The existing literature on Cameronism, despite its disputes, seems to generally draw on some combination of a core set of tenets: the perception of Cameronism as an electoral strategy, the noting of Cameronism’s occupation with deficit reduction, a debate over whether Cameronism is a brand of One-Nation or New Right conservatism, a focus on Cameronism’s employment of modernisation discourses, and finally, analysis of the ‘Big Society’ device. These are largely helpful and informative, but have some problems. This picture of Cameronism misconceptualises the relationship between structure and agency – overagentialising Cameronism – and misrepresents the pace and nature of political change.
This paper will review both the existing literature on Cameronism and some literature on these theoretical topics, before combining the two with empirical research to come to a new conception of Cameronism. It draws on the work of Hay (2006, 2010) and others to provide concepts with which to analyse Cameronism – borrowing from work on critical junctures, evolutionary change, structure and agency dialectics, and taking some ideas from institutional theory. Ultimately, Cameron is reconceptualised as a nodal point in the complex interaction between a set of discursive, historical and geographical institutions, which result in a reactionary form of anti-Keynesian, which defines itself more in terms of what it isn’t than in terms of what it is.
When modelling British political structures, strict applications of either pluralist or elitist frameworks are fraught with problems. By contrast, Rhodes’ Differentiated Polity Model and Marsh’s Asymmetric Power Model provide fuller pictures of the landscape of power within British Politics; however, both suffer from short-comings when dealing with how deep ideational changes alter the political composition of Britain across time, such as the waning power of the old ‘Etonian/Oxbridge’ elite and the ideational penetration of ‘meritocracy’. In light of this, this paper seeks to imagine a new way of conceptualising British Politics: Tiered Pluralist-Elitism.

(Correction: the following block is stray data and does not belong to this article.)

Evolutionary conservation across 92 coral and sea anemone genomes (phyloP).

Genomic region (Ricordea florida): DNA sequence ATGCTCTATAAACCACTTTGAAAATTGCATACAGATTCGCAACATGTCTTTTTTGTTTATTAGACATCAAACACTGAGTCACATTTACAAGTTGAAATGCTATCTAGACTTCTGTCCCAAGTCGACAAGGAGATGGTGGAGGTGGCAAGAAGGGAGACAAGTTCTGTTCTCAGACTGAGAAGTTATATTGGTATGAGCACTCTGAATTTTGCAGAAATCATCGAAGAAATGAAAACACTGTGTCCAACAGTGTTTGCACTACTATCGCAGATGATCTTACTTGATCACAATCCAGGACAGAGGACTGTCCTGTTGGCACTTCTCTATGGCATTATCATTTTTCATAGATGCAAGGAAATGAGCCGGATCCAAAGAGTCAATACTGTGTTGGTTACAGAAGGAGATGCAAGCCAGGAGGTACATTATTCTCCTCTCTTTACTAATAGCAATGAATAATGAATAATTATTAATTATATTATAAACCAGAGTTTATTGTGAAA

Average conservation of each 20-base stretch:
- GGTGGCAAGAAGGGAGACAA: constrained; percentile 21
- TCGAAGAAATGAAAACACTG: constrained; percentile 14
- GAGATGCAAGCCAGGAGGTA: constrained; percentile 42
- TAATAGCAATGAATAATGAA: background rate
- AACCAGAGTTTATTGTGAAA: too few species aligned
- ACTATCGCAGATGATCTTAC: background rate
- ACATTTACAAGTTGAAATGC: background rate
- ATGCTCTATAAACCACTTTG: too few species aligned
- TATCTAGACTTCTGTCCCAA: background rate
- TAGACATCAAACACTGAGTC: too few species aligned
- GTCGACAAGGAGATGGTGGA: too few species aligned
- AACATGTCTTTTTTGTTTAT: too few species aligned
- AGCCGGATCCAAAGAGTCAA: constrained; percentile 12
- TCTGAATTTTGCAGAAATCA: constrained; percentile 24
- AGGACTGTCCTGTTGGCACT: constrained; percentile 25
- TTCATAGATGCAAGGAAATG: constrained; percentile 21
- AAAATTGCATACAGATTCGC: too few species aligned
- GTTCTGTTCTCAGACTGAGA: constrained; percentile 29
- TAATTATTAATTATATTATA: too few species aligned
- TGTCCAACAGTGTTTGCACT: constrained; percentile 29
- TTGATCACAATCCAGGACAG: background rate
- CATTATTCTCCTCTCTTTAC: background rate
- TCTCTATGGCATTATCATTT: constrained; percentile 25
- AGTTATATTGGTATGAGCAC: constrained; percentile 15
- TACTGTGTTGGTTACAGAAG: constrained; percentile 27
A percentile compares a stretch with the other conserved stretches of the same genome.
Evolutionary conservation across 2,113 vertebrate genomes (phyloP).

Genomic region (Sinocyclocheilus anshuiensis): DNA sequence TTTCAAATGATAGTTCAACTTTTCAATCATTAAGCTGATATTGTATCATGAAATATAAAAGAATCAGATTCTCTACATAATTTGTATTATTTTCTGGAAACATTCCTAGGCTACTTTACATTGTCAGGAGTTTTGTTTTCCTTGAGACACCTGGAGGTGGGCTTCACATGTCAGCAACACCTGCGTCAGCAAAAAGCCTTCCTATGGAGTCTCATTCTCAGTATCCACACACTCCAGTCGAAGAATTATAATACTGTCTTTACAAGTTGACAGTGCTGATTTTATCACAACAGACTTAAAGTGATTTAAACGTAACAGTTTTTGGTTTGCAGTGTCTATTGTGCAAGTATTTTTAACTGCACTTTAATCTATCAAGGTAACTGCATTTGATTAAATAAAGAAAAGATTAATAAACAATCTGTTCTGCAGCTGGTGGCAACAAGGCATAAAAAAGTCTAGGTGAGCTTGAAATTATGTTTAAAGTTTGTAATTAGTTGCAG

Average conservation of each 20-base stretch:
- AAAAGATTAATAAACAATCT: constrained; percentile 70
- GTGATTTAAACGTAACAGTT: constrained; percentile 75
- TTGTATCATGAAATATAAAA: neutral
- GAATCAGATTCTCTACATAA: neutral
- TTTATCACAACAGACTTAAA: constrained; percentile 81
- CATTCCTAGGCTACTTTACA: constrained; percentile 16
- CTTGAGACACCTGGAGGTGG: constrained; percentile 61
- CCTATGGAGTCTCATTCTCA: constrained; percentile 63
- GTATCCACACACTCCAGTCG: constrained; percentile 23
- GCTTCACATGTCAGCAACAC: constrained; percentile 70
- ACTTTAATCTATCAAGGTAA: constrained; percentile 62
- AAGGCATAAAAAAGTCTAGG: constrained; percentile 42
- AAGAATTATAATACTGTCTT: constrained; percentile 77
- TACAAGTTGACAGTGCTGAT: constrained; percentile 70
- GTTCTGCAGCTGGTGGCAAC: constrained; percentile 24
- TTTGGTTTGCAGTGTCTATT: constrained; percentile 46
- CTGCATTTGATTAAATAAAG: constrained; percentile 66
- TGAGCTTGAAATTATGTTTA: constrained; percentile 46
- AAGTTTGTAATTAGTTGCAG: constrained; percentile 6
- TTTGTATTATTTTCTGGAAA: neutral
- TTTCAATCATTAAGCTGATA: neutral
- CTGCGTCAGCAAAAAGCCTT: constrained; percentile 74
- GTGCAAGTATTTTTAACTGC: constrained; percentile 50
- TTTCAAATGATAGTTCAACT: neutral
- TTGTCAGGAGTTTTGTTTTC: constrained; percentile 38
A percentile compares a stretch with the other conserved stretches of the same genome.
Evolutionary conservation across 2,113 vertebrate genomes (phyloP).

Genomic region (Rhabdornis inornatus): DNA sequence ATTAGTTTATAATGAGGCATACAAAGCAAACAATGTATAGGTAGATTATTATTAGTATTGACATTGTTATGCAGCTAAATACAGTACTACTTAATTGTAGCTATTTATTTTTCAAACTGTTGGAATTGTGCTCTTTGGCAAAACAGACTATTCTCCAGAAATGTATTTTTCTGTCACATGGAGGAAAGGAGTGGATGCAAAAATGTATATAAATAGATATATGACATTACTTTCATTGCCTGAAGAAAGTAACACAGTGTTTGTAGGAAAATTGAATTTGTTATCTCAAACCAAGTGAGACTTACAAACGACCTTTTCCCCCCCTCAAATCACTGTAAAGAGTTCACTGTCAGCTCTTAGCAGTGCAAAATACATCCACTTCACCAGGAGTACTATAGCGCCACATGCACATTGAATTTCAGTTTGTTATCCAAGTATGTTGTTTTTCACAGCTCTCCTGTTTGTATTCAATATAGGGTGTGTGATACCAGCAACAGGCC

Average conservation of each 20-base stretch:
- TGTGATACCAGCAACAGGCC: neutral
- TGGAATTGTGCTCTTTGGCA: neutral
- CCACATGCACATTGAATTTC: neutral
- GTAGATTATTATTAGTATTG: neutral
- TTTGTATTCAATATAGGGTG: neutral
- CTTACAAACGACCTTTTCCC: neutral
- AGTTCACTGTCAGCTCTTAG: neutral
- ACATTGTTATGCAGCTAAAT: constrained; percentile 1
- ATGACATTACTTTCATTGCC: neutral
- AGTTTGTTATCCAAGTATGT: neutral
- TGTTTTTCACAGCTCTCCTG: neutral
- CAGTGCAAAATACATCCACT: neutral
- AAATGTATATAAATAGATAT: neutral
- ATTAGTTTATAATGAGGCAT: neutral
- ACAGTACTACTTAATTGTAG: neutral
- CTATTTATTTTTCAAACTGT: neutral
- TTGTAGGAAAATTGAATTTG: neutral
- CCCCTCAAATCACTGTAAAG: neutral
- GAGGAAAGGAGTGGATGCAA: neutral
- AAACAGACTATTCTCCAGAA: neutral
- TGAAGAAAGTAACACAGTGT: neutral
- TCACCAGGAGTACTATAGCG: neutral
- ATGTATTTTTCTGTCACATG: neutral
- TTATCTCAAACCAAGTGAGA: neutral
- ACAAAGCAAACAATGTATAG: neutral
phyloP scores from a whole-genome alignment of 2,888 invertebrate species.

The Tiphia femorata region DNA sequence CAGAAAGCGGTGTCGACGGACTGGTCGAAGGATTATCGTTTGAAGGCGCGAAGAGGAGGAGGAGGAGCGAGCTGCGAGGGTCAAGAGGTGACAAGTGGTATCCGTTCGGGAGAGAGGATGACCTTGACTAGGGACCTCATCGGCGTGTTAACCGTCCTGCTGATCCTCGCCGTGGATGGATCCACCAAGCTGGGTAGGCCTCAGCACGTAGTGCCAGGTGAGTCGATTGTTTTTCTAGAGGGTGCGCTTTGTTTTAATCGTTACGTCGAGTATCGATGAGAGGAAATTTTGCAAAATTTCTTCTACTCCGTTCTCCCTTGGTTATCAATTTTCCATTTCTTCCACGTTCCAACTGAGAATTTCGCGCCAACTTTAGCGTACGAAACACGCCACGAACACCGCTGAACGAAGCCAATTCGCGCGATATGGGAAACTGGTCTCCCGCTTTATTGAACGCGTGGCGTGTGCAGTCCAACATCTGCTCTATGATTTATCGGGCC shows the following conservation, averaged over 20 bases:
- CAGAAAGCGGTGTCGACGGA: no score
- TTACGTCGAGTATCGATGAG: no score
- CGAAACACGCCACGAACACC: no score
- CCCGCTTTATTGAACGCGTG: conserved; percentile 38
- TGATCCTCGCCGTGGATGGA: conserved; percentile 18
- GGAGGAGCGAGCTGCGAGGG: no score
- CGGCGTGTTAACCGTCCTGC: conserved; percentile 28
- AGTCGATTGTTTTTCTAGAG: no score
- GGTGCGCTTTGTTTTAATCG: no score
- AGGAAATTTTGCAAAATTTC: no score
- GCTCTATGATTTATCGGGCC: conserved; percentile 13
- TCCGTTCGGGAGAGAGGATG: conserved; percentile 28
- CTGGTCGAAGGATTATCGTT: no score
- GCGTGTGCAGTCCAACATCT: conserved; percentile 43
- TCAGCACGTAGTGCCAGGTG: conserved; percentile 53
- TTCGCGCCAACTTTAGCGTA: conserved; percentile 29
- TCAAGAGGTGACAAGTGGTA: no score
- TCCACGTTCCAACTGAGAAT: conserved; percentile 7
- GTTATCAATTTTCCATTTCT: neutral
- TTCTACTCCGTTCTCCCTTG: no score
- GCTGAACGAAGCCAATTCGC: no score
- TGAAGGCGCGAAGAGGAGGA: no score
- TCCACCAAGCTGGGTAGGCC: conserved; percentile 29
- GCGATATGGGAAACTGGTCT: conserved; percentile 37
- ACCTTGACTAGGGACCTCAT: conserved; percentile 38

I argue that this approach wields greater explanatory power as it allows for the modelling of ideational shifts across time, evidence for which I provide in the form of two analyses: (i) an analysis of business and epistemic communities within liberal democratic political structures, drawing on the work of Lindblom (year needed); and (ii) an analysis of the role of social-Darwinist ideas within historic and contemporary discourses surrounding ‘social mobility’. I conclude that Tiered Pluralist-Elitism is able to provide a more complete framework through which to approach the changing British state.
New Directions for Social Critique after the Technocratic Idea of Excellence and its effects on Higher Education
This paper is part of the fruit of a reflexive critical observation of my own experience as a student of Cultural Studies. I was affected by the events that led to its final moments at the University of Birmingham and thereof mobilised to write. I later expanded the scope of my investigation to the contemporary idea of the University in more general terms; a University marked by: curriculums streamlined to match career requirements in the Culture Industry and the Market; increasing focus on employability skills; increasing stress and pressure on students to gather work experience, ultimately regulating individuals’ modes of life by selling them fabricated desires, career prospects, and lifetime aspirations.
In this paper, I specifically investigate alternatives to the idea of excellence as the guiding value of Higher Education. Bill Readings described the contemporary University as an institution which transformed from one devoted to the cultivation of national culture into one obsessed with the “pursuit of excellence”: the design and delivery of a technocratic control which orders the management and administration of the social production of knowledge in the University primarily in favour of the accumulation of capital. I begin by highlighting how the criteria of excellence hinder the development of Critical Theories whose object of study is a society that is increasingly homogenising difference. I then conduct an analysis of technology on campus to portray the transformation of the contemporary University.
Subsequently, I seek a Derridean alternative to an Adornian conceptualisation of technology and its role in the development of a theoretical framework for a “University Without Condition” from the influence of technocratic capitalism. I ultimately gesture towards the importance of advancing a new guiding value of the contemporary University, calling for the theoretical development of an interdisciplinarity modelled around Derrida’s thought, in the attempt to envision a University more open to difference and the production of social critique.
Elio di Muccio